When natural gas markets make a comeback, an extended foray into horizontal drilling and hydraulic fracturing shows British Columbia (BC) will be ready to fulfill expectations of taking over Alberta’s fading role as Canada’s top source of supply growth.
Sustained success with the drilling and well completion methods imported from the United States is described in a new geological atlas that the BC Oil and Gas Commission (BCOGC) is circulating to industry as a treasure map to lure investment in the province.
The high expectations, expressed by an array of official observers from the National Energy Board (NEB) to BC Premier Christy Clark, also were echoed in the 25-year industry forecast from the Conference Board of Canada, “The Role of Natural Gas in Powering Canada’s Economy” (see NGI, Dec. 24).
The atlas is an earth sciences and economics portrait of a formation known as the Montney, which carpets a 26,000-square-kilometer (10,000-square-mile) band of northern BC at varying depths. The subterranean zone is up to 300 meters (984 feet) thick and has been well known to generations of industrial explorers in Alberta as well as BC, as steeped in gas and liquid byproducts but too dense to tap with conventional vertical wells.
Titled “Montney Formation Play Atlas NEBC,” the provincial treasure map is an early result of a collaboration to document unconventional resources in BC and Alberta by the BCOGC, the NEB and Alberta’s Energy Resources Conservation Board.
BC’s especially rich share of the Montney forms an oblong strip, angled southeast to northwest, which starts at the province’s border with Alberta and straddles the Alaska Highway from its Mile One at Dawson Creek into woods and muskeg swamps about halfway to remote Fort Nelson, a short hop from the Yukon and Northwest Territories.
Until the first use of horizontal drilling and hydraulic fracturing on the tough target in the Dawson Creek region in 2005, the BCOGC atlas said total cumulative Montney production by conventional vertical wells was a paltry 25 Bcf.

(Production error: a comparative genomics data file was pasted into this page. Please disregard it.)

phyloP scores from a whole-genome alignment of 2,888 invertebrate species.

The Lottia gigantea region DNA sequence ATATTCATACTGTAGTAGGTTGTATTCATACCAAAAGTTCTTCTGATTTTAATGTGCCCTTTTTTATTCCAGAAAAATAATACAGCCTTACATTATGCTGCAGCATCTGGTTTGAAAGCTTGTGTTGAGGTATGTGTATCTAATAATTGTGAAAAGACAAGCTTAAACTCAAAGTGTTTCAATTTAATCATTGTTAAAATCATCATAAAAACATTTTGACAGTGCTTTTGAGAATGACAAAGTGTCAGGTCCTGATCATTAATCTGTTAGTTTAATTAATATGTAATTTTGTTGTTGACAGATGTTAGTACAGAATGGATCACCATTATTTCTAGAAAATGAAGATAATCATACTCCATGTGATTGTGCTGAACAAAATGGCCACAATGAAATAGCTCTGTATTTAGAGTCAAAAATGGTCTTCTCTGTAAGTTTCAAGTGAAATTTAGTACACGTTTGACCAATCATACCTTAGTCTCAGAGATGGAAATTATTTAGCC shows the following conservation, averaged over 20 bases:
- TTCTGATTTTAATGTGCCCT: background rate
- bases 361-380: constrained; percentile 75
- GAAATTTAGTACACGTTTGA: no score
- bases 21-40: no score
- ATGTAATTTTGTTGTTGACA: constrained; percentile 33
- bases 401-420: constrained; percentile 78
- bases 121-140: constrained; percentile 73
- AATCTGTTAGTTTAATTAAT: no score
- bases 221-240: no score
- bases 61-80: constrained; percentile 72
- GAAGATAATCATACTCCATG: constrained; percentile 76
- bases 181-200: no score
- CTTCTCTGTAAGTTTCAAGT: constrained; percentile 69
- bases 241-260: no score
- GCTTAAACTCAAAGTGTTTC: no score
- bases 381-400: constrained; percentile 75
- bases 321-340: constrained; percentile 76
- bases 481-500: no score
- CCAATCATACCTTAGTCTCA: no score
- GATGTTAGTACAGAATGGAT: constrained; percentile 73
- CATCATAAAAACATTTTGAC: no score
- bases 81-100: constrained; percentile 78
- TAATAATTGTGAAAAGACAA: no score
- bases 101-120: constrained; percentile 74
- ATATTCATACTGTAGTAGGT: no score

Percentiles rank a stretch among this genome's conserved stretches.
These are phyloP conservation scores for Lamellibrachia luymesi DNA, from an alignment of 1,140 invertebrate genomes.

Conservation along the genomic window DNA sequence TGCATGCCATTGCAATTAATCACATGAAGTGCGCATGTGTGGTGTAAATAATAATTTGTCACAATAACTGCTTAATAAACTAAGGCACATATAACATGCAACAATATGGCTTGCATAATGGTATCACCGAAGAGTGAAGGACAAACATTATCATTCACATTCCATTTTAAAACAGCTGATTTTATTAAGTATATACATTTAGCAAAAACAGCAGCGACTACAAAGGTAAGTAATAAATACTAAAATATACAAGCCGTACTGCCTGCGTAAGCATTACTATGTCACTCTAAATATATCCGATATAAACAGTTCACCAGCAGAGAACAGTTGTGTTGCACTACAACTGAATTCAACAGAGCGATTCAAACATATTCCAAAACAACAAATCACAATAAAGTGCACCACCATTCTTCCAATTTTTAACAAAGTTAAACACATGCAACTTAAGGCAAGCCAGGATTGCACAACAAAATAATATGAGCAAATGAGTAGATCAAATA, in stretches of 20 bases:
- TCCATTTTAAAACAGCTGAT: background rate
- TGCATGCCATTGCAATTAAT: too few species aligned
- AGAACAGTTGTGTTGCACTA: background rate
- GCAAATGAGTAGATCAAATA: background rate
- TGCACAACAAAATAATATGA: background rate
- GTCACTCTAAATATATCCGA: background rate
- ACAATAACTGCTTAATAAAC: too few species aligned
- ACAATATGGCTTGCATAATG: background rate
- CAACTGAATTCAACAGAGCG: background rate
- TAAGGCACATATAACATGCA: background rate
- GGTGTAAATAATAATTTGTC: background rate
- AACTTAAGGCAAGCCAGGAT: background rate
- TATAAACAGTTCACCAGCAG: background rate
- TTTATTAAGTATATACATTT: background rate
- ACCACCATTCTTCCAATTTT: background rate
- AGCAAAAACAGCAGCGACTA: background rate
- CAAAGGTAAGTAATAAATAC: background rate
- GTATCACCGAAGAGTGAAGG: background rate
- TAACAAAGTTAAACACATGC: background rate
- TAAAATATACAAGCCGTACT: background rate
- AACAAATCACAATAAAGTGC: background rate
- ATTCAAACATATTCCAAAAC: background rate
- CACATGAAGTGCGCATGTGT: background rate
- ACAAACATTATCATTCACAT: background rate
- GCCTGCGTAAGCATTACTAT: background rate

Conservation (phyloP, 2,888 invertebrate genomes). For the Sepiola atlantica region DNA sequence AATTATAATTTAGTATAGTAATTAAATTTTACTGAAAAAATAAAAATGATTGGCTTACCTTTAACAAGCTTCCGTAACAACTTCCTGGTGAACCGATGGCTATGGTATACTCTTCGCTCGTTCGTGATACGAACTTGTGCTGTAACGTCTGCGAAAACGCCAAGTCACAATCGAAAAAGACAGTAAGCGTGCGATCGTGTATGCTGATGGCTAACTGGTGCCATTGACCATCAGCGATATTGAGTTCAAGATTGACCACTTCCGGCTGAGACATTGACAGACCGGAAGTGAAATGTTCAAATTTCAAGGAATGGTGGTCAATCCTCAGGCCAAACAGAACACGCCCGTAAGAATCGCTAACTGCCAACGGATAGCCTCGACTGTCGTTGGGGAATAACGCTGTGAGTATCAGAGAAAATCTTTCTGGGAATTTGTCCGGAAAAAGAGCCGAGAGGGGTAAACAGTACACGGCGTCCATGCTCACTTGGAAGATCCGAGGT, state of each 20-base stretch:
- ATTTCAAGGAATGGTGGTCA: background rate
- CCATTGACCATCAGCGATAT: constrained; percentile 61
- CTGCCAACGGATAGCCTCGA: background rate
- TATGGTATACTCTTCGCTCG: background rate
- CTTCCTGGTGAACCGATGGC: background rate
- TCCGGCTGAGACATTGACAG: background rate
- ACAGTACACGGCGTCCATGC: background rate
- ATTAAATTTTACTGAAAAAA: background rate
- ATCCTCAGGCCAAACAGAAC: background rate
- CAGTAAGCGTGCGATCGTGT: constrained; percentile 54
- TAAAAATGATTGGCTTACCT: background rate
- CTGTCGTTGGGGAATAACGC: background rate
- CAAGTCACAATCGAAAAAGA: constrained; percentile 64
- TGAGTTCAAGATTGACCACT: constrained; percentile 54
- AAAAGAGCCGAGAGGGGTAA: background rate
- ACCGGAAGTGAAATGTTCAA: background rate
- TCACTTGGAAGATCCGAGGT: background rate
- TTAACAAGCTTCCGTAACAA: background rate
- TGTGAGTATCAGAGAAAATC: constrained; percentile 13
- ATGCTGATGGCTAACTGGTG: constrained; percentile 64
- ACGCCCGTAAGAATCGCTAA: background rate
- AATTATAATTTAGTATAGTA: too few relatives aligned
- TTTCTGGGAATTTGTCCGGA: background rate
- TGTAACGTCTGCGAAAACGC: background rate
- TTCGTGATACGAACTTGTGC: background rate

As of mid-2012, about 1,100 wells — all employing the shale gas development techniques imported from the United States — increased cumulative BC Montney production 52-fold.
The formation’s total output in BC was rising by 1.5 Bcf/d as the new generation of horizontal wells produced as much as all of their vertical ancestors about every two weeks. Montney activity has swiftly grown to 41% of total provincial output and become “the single most important gas producing horizon [geological layer] in British Columbia,” said the BCOGC.
Industry interest has stayed high despite poor gas prices on glutted North American markets because BC’s share in the Montney has a rare attraction for the province. Parts of the deposit are rich in hydrocarbon liquid byproducts, known as condensate or natural gasoline, which fetch prices close to or at times exceeding the value of oil.
Thanks to Montney wells, annual BC production of natural gas liquids (NGL) grew by 33% in four years to 7.6 million bbl in 2011 from 900,000 bbl in 2007, said the BCOGC. The 2011 NGL total exceeded BC’s oil production from all sources in the province combined, the commission said.
Just how great the area of the liquids-rich part of the deposit is remains unknown, and the commission makes no attempt to guess at the volume that might eventually be tapped. But sketchy outlines in the BCOGC atlas of the richest Montney zones, made possible by limited industry disclosures to date, suggest the potential is large.
The field activity would increase BC’s production by 66%, toward 2 Tcf/year as soon as 2020. The BC growth projections are intended to err on the conservative side by discounting the apparent scale of the emerging boom in northern Pacific Coast export terminals for liquefied natural gas (see related story).
Nearly as much gas exploration and production investment is projected in Alberta. But the province’s output will still shrink by about 25% as of 2020 due to natural depletion of half century-old former mainstay reserves, the Conference Board said.
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